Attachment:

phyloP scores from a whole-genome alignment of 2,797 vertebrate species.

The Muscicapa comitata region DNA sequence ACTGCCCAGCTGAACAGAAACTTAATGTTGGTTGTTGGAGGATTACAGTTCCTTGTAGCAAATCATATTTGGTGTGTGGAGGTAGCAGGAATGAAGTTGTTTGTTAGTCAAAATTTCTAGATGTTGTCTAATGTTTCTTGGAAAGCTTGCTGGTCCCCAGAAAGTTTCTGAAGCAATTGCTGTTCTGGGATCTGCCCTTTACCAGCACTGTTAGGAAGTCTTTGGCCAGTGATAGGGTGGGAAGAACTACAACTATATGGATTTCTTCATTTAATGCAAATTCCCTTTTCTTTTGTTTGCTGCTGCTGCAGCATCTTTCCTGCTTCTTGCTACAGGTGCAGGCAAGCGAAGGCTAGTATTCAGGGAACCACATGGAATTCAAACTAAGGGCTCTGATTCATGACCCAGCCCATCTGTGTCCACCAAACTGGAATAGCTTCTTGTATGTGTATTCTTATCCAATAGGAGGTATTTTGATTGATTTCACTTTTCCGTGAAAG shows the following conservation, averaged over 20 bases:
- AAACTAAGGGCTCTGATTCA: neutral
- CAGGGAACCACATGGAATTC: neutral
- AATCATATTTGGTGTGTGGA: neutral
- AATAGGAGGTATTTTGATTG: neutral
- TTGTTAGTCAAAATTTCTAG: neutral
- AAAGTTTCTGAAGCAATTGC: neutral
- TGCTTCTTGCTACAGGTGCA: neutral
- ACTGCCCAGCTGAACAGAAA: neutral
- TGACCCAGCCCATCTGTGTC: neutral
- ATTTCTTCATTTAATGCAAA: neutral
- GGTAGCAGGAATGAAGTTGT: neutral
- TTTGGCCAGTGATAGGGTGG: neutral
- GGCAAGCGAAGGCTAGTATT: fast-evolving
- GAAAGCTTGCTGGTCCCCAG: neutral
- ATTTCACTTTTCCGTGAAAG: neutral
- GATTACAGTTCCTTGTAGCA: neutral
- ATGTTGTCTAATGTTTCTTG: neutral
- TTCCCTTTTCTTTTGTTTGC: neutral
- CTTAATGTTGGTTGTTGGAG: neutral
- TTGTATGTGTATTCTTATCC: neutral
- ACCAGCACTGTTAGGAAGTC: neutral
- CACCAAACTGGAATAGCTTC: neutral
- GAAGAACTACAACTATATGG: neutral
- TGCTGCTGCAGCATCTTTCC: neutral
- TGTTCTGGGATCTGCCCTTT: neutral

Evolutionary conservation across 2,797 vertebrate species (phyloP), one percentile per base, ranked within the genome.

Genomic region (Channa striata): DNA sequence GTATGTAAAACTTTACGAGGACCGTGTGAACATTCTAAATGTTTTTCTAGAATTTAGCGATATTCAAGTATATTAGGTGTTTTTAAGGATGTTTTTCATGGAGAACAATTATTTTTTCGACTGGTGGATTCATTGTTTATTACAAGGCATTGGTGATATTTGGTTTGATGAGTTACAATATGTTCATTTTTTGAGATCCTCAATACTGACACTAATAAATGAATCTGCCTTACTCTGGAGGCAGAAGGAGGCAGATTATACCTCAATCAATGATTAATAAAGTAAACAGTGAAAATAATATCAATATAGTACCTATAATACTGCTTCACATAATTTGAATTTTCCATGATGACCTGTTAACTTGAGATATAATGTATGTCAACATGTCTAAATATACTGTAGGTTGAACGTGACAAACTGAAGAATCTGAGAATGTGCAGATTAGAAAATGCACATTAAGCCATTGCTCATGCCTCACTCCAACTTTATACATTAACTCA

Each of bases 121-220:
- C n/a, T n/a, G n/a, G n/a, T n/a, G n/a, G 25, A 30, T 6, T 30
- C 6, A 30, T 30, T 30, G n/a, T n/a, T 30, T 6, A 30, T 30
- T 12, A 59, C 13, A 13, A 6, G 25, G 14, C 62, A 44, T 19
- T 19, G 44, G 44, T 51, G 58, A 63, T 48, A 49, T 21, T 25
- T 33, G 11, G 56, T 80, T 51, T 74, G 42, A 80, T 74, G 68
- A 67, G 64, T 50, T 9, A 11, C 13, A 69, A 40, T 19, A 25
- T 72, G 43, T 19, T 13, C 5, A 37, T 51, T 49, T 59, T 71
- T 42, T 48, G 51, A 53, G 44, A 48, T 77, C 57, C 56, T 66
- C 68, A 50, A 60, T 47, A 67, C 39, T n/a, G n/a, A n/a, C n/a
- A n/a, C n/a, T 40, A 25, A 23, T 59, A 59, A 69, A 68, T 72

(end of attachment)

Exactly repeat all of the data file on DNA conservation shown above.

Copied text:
phyloP scores from a whole-genome alignment of 2,797 vertebrate species.

The Muscicapa comitata region DNA sequence ACTGCCCAGCTGAACAGAAACTTAATGTTGGTTGTTGGAGGATTACAGTTCCTTGTAGCAAATCATATTTGGTGTGTGGAGGTAGCAGGAATGAAGTTGTTTGTTAGTCAAAATTTCTAGATGTTGTCTAATGTTTCTTGGAAAGCTTGCTGGTCCCCAGAAAGTTTCTGAAGCAATTGCTGTTCTGGGATCTGCCCTTTACCAGCACTGTTAGGAAGTCTTTGGCCAGTGATAGGGTGGGAAGAACTACAACTATATGGATTTCTTCATTTAATGCAAATTCCCTTTTCTTTTGTTTGCTGCTGCTGCAGCATCTTTCCTGCTTCTTGCTACAGGTGCAGGCAAGCGAAGGCTAGTATTCAGGGAACCACATGGAATTCAAACTAAGGGCTCTGATTCATGACCCAGCCCATCTGTGTCCACCAAACTGGAATAGCTTCTTGTATGTGTATTCTTATCCAATAGGAGGTATTTTGATTGATTTCACTTTTCCGTGAAAG shows the following conservation, averaged over 20 bases:
- AAACTAAGGGCTCTGATTCA: neutral
- CAGGGAACCACATGGAATTC: neutral
- AATCATATTTGGTGTGTGGA: neutral
- AATAGGAGGTATTTTGATTG: neutral
- TTGTTAGTCAAAATTTCTAG: neutral
- AAAGTTTCTGAAGCAATTGC: neutral
- TGCTTCTTGCTACAGGTGCA: neutral
- ACTGCCCAGCTGAACAGAAA: neutral
- TGACCCAGCCCATCTGTGTC: neutral
- ATTTCTTCATTTAATGCAAA: neutral
- GGTAGCAGGAATGAAGTTGT: neutral
- TTTGGCCAGTGATAGGGTGG: neutral
- GGCAAGCGAAGGCTAGTATT: fast-evolving
- GAAAGCTTGCTGGTCCCCAG: neutral
- ATTTCACTTTTCCGTGAAAG: neutral
- GATTACAGTTCCTTGTAGCA: neutral
- ATGTTGTCTAATGTTTCTTG: neutral
- TTCCCTTTTCTTTTGTTTGC: neutral
- CTTAATGTTGGTTGTTGGAG: neutral
- TTGTATGTGTATTCTTATCC: neutral
- ACCAGCACTGTTAGGAAGTC: neutral
- CACCAAACTGGAATAGCTTC: neutral
- GAAGAACTACAACTATATGG: neutral
- TGCTGCTGCAGCATCTTTCC: neutral
- TGTTCTGGGATCTGCCCTTT: neutral

Evolutionary conservation across 2,797 vertebrate species (phyloP), one percentile per base, ranked within the genome.

Genomic region (Channa striata): DNA sequence GTATGTAAAACTTTACGAGGACCGTGTGAACATTCTAAATGTTTTTCTAGAATTTAGCGATATTCAAGTATATTAGGTGTTTTTAAGGATGTTTTTCATGGAGAACAATTATTTTTTCGACTGGTGGATTCATTGTTTATTACAAGGCATTGGTGATATTTGGTTTGATGAGTTACAATATGTTCATTTTTTGAGATCCTCAATACTGACACTAATAAATGAATCTGCCTTACTCTGGAGGCAGAAGGAGGCAGATTATACCTCAATCAATGATTAATAAAGTAAACAGTGAAAATAATATCAATATAGTACCTATAATACTGCTTCACATAATTTGAATTTTCCATGATGACCTGTTAACTTGAGATATAATGTATGTCAACATGTCTAAATATACTGTAGGTTGAACGTGACAAACTGAAGAATCTGAGAATGTGCAGATTAGAAAATGCACATTAAGCCATTGCTCATGCCTCACTCCAACTTTATACATTAACTCA

Each of bases 121-220:
- C n/a, T n/a, G n/a, G n/a, T n/a, G n/a, G 25, A 30, T 6, T 30
- C 6, A 30, T 30, T 30, G n/a, T n/a, T 30, T 6, A 30, T 30
- T 12, A 59, C 13, A 13, A 6, G 25, G 14, C 62, A 44, T 19
- T 19, G 44, G 44, T 51, G 58, A 63, T 48, A 49, T 21, T 25
- T 33, G 11, G 56, T 80, T 51, T 74, G 42, A 80, T 74, G 68
- A 67, G 64, T 50, T 9, A 11, C 13, A 69, A 40, T 19, A 25
- T 72, G 43, T 19, T 13, C 5, A 37, T 51, T 49, T 59, T 71
- T 42, T 48, G 51, A 53, G 44, A 48, T 77, C 57, C 56, T 66
- C 68, A 50, A 60, T 47, A 67, C 39, T n/a, G n/a, A n/a, C n/a
- A n/a, C n/a, T 40, A 25, A 23, T 59, A 59, A 69, A 68, T 72